A High Court judge ruled in July last year that the claimant, Michael Cherney, was entitled to a hearing in Britain to ensure he got a fair trial and protection from the risk of "assassination or arrest on trumped-up charges".
However, Deripaska's lawyers argued before the Court of Appeal on Monday that the earlier ruling was wrong, as it effectively alleged that Russia was unable to exercise its sovereignty by administering justice.
Cherney, who lives in Israel, is pursuing a two-billion-pound action against Deripaska claiming he is entitled to a 20 percent share in the oligarch's aluminium firm Rusal.
Cherney's claim is based on an alleged agreement with Deripaska in London in 2001 as their company Sibal was merged with Sibneft, controlled by businessmen Roman Abramovich and Boris Berezovsky, which led to the creation of Rusal.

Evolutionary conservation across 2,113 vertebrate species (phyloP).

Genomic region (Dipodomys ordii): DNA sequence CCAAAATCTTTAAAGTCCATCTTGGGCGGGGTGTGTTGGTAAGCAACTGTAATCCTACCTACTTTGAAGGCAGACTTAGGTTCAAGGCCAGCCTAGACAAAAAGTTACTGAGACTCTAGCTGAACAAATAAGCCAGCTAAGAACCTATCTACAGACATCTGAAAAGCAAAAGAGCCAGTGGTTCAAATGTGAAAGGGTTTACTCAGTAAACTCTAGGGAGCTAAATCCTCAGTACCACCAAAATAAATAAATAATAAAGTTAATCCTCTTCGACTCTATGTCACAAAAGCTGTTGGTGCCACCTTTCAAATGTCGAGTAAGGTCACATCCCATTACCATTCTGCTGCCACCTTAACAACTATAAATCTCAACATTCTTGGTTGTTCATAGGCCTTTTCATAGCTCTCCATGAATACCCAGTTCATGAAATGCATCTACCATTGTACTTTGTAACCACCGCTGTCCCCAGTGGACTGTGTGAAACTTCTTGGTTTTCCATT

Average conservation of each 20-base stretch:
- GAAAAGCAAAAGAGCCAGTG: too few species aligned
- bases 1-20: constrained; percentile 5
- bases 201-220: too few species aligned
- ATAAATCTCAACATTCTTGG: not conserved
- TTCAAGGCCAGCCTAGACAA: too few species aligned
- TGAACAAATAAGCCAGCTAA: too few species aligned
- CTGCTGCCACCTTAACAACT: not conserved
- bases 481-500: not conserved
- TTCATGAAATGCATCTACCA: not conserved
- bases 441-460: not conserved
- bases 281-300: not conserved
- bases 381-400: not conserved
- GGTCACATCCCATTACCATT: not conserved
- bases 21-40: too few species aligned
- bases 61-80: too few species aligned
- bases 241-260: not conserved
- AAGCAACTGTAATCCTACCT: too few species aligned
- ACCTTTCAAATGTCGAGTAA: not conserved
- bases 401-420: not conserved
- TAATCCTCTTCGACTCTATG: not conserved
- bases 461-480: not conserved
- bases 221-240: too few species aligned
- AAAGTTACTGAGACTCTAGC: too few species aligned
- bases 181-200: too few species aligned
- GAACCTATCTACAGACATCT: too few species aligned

Deripaska's lawyer, Ali Malek, told the judges that the lawsuit had "absolutely nothing to do with this country".
The disputed contract was based on Russian law, large parts of it were in Russian and the events leading up to it all took place in Russia, he argued.
In addition, he said there was no evidence that Cherney might be under threat in Russia and no question of the Russian state exercising improper influence over a litigant for political reasons.
Deripaska denies the two men were ever business partners, claiming Cherney was engaged in a protection racket and he paid him 130 million pounds to "pay him off", but no more was due.
Deripaska was once Russia's richest man but lost his status when his fortune was decimated amid the global financial crisis.
Source: AFP European Edition